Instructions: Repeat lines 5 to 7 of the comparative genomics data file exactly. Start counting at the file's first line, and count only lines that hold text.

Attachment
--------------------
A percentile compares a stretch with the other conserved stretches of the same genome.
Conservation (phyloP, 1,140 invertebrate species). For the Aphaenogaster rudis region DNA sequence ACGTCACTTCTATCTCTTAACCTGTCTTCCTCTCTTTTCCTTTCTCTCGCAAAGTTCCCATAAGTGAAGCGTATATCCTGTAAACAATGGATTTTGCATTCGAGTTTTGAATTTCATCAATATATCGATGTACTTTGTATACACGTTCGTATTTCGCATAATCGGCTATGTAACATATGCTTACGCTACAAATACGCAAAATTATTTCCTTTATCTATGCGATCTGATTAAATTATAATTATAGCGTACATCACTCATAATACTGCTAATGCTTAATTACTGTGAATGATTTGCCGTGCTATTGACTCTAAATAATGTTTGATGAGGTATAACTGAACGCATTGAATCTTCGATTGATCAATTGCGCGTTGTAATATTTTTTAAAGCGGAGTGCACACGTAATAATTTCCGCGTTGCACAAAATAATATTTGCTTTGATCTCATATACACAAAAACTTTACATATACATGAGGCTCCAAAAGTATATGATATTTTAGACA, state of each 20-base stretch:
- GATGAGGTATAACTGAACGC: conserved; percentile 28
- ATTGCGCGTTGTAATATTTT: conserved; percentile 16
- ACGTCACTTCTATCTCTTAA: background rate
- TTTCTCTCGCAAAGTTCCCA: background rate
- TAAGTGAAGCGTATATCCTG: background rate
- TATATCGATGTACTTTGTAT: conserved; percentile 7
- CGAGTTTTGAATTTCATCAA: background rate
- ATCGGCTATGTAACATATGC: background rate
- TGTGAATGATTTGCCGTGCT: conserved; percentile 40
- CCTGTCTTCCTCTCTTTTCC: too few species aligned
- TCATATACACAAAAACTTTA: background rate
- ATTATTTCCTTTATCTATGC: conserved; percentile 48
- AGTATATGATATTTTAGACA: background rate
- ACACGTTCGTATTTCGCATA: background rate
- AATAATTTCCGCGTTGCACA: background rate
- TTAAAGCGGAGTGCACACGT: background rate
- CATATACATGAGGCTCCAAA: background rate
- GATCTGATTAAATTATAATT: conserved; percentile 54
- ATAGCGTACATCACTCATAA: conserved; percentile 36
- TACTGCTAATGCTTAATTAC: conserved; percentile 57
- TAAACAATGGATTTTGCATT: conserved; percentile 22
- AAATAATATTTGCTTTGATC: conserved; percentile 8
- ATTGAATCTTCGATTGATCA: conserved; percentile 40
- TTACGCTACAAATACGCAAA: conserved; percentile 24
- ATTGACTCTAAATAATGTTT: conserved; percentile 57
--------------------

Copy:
- ACGTCACTTCTATCTCTTAA: background rate
- TTTCTCTCGCAAAGTTCCCA: background rate
- TAAGTGAAGCGTATATCCTG: background rate